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2014: Big Move to Retail Indoor Location Market

December 18, 2014  - By
Macy's plans to add Shopkick indoor location beacons in preparation for holiday shopping. (Photo by Nicholas Eckhart is licensed under CC BY 2.0.)

Macy’s added Shopkick indoor location beacons in preparation for holiday shopping. (Photo by Nicholas Eckhart is licensed under CC BY 2.0.)

This year was filled with hope and some success for the location industry. In what was probably the biggest deal, Qualcomm bought United Kingdom-based CSR for $2.5 billion — at the same time, spinning off its own location beacon company, Gimbal. While the connected car continued to get a lot of press at the biggest trade shows, indoor location technology matured to a point that many retailers are believing it’s a way to get consumers back into the stores — and away from their computers.

As we come to the end of 2014, many industry observers view indoor technology and markets to be like where outdoor location was in the early 1990s: many technologies and providers all pushing different solutions. However, the gap between the beneficiaries of the market, the retailers and brands, and the indoor location technology providers is narrowing as tests become more prevalent.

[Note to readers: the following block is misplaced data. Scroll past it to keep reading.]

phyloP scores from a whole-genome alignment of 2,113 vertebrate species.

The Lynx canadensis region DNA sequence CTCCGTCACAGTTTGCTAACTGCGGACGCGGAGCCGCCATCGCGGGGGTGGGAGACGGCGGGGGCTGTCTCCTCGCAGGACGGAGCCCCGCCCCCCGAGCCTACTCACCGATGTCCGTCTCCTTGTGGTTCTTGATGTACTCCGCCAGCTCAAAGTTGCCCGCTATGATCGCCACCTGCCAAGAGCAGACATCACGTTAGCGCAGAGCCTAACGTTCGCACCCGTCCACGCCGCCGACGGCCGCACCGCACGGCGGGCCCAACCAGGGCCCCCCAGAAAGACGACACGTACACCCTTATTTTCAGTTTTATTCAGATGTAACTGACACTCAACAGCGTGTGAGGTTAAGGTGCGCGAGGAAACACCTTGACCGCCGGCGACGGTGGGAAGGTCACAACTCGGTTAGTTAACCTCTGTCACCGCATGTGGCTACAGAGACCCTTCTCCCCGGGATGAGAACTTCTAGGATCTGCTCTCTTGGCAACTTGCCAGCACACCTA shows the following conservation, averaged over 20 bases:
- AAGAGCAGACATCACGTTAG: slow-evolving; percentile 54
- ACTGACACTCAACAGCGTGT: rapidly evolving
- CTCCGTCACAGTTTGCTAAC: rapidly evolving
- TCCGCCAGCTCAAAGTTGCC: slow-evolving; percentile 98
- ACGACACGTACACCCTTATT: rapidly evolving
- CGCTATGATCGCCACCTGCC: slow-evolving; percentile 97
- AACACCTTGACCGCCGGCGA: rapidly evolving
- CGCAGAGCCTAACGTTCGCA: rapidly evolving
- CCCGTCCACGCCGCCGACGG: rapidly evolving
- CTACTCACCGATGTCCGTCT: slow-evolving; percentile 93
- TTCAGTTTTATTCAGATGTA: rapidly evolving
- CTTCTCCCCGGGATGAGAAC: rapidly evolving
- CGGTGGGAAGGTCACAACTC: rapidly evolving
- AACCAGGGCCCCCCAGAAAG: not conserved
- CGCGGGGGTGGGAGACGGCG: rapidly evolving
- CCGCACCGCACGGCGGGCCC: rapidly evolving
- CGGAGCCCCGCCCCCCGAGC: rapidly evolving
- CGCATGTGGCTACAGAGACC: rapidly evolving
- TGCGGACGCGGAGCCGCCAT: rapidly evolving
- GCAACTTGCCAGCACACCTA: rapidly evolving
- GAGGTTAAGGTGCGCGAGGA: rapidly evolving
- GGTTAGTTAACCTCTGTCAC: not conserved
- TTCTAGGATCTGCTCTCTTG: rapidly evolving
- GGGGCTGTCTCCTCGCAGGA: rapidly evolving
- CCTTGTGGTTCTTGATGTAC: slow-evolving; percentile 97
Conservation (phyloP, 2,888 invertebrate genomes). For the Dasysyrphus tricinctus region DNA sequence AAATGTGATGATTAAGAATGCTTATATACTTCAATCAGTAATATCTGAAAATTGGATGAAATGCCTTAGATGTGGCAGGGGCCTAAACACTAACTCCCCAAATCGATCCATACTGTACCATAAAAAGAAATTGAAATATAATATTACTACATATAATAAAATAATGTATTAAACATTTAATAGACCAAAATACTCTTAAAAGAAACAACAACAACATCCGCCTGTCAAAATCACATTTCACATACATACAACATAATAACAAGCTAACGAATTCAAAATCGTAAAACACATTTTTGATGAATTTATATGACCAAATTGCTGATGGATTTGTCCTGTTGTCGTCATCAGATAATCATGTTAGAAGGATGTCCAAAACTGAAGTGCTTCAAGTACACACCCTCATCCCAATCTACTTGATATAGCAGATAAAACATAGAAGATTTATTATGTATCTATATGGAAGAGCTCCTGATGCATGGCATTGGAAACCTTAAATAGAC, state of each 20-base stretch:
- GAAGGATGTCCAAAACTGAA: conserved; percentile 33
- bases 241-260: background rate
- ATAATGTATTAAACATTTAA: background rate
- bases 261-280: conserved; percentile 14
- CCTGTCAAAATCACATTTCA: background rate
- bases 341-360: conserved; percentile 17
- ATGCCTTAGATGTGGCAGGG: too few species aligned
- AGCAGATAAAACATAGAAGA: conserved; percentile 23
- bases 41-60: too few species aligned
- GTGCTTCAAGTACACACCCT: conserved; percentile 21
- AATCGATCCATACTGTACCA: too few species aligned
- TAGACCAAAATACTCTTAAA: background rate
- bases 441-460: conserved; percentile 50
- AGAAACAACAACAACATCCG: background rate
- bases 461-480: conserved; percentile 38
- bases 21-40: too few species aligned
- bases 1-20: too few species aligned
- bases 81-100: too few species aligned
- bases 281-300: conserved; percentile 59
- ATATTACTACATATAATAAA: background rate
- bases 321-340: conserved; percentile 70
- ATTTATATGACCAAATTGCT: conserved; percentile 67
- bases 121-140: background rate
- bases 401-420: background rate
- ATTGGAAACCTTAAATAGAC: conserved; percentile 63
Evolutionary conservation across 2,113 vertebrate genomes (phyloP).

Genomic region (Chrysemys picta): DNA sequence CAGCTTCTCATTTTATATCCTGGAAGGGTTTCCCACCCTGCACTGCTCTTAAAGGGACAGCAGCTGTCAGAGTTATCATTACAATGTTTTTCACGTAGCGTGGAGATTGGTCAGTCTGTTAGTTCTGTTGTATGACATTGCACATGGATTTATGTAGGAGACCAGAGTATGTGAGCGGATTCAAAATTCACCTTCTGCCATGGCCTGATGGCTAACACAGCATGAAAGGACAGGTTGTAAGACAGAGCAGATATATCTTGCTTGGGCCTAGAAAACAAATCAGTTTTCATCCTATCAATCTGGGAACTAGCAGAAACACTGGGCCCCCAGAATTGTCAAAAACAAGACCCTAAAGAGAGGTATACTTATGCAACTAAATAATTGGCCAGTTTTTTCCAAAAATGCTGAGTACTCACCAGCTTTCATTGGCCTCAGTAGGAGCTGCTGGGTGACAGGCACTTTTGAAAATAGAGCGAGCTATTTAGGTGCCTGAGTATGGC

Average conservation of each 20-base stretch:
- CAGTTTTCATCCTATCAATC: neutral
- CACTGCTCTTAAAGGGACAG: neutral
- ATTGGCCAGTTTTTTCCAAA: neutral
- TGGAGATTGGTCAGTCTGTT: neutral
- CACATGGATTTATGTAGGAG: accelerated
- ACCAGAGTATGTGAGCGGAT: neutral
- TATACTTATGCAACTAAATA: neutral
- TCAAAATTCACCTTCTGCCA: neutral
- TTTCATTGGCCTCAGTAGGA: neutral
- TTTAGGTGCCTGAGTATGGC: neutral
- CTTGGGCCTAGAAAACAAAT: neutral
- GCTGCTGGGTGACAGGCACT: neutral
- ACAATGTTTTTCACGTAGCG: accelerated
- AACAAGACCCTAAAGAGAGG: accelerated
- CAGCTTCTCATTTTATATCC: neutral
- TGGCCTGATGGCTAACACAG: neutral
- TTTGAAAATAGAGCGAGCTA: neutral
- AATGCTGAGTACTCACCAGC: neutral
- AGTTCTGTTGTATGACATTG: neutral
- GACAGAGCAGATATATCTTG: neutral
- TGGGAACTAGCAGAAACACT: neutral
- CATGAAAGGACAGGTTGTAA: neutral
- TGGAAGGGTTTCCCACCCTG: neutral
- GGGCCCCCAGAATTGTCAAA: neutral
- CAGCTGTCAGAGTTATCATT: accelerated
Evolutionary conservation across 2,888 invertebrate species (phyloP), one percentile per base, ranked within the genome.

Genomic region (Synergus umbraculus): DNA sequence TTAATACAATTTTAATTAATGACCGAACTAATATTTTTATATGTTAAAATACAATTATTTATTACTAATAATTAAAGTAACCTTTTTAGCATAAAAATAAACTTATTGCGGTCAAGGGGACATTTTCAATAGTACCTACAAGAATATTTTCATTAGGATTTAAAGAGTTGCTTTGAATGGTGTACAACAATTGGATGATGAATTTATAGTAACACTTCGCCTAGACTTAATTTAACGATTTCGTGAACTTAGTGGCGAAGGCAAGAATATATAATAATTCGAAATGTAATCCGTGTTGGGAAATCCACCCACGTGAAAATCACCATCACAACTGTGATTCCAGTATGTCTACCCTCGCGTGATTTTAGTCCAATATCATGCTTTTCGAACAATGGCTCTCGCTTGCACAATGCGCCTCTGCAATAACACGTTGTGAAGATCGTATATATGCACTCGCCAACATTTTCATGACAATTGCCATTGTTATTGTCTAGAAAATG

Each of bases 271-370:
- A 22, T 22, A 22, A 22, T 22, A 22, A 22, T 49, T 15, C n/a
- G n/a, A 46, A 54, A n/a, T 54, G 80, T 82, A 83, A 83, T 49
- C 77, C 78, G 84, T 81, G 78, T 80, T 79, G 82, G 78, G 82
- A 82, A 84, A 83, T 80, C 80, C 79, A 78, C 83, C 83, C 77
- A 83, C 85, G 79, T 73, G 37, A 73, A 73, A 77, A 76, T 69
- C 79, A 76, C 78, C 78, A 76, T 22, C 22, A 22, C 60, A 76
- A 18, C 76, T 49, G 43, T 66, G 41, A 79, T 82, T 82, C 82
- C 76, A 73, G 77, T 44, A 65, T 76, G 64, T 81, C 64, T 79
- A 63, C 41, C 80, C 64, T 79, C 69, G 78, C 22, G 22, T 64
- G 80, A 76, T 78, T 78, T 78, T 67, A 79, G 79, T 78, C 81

Such retailers as Walgreens, Home Depot, Lowe’s, Macy’s and CVS have rolled out, or planning to launch, tests that include indoor mapping and a product locator.

iBeacons and other beacons proved to be the fastest location-proximity technologies that are being deployed full scale by Macy’s, CVS and other retailers for a first quarter 2015 rollout,” said Kris Kolodziej, an indoor location-based services advisor. “I see more acquisitions like the one of Groupon acquiring Swarm Mobile, a beacon platform for smaller tier-two retailers and businesses. In addition, we will see more partnerships like the one between Gimbal and Urban Airship to provide a holistic outdoor-indoor solution for geofencing and engagement platforms.”

Location companies paid attention to mobile carriers’ focus on launching and advancing their LTE services in 2014, said Keith Bhatia, TeleCommunication Systems vice president, business development.